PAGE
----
Organisationally, we recommend creating a dedicated digital team that defines alignment and synergies with other relevant business units—marketing, sales, service, etc. The team must develop KPIs to drive organisational and cultural mindset toward digital experience and streamline operations to create efficiencies and eliminate redundancies. Where possible, current processes must be automated and new ones designed with focus on the customer.

Apart from this, it is important to measure performance with analytics. One should make use of digital and social analytics such as web stats, digital affinity, and micro-segmentation to track progress. Right-time analytics including churn prediction, and cross-sell/up-sell propensity will also allow companies to make the most of their DX activities. For true omnichannel success, there must be a 360-degree view of customer interactions across all channels (digital and traditional) to monitor channel preference, usage, and customer journeys from the perspective of the customers. Much of this analysis can now occur in real time, giving executives actionable insights at the right moment.

It is also important to leverage new digital tools like search engine optimisation (SEO), search engine marketing (SEM), community management, web/mobile/social customer care, and digital advertising. The design of any new DX program must be customer-centric and fit into the current customer journey.

Today many marketers use predictive analytics for gaining customer insights. What's stopping them from transitioning to prescriptive analytics where the insights can be gathered in real time?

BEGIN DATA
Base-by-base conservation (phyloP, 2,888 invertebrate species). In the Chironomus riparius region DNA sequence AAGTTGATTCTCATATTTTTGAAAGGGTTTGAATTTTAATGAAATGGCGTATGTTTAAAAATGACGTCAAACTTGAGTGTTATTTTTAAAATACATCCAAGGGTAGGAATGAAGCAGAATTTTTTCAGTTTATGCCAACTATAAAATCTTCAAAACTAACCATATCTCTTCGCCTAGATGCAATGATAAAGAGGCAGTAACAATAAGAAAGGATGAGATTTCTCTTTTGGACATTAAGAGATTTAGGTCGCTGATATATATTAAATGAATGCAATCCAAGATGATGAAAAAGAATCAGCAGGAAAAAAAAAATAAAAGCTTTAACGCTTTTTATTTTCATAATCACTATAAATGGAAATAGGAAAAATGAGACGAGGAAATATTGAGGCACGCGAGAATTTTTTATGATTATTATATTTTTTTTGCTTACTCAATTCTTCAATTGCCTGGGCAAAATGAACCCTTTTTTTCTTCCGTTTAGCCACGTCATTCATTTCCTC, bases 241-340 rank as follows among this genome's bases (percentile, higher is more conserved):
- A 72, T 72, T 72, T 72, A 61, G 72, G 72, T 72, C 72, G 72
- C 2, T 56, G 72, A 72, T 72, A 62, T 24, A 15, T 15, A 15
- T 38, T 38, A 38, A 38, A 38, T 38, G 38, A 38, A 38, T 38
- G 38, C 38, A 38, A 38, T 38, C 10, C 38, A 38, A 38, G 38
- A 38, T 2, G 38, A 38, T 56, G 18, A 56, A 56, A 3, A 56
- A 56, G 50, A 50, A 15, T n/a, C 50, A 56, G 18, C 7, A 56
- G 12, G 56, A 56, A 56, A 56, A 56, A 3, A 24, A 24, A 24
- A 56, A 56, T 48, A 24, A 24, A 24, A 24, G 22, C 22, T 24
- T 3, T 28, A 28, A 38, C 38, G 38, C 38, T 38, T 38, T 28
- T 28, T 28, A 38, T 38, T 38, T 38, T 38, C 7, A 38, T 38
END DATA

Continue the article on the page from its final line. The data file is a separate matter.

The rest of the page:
Prescriptive analytics helps make data more valuable by indicating what is to be used. This transcends predictive analytics, which helps reveal the outcome of a specific decision. Prescriptive analytics essentially opens the door to other possibilities. However, not many marketers have transitioned to using this. While marketing technology does not pose a barrier to the use of prescription analytics, its pace does. Most organisations lack the means to focus more on data science and catch up. Although the technology can be a game changer, it may need to wait for a while. Secondly, there is a need to change the way marketers approach data. Many of them do not think like data scientists, who not only test and experiment but also believe in asking the right questions. The need of the hour is to take proactive steps to foster a data science mindset. Given that the software market for prescriptive analytics is expected to reach $1.1 billion this year, only those marketing leaders who take advantage of this will emerge successful in the time to come.

Content is an important element of customer engagement, particularly in a B2B scenario. But content consumption patterns have been shifting over the last few years. How are you coping with it?
We have shifted our focus and are leveraging new digital tools including SEO and SEM, community management, web/mobile/social customer care, and digital advertising. We are also making digital customer experience a priority and aligning the same with our larger strategy. These are sure to accrue real improvements. It has also been a priority for us to set clear goals when it comes to migrating to digital channels. We have a team dedicated to analysing content consumption patterns that work in synergy with other units such as marketing, sales, and service. They help in making the shift towards digital and streamline operations.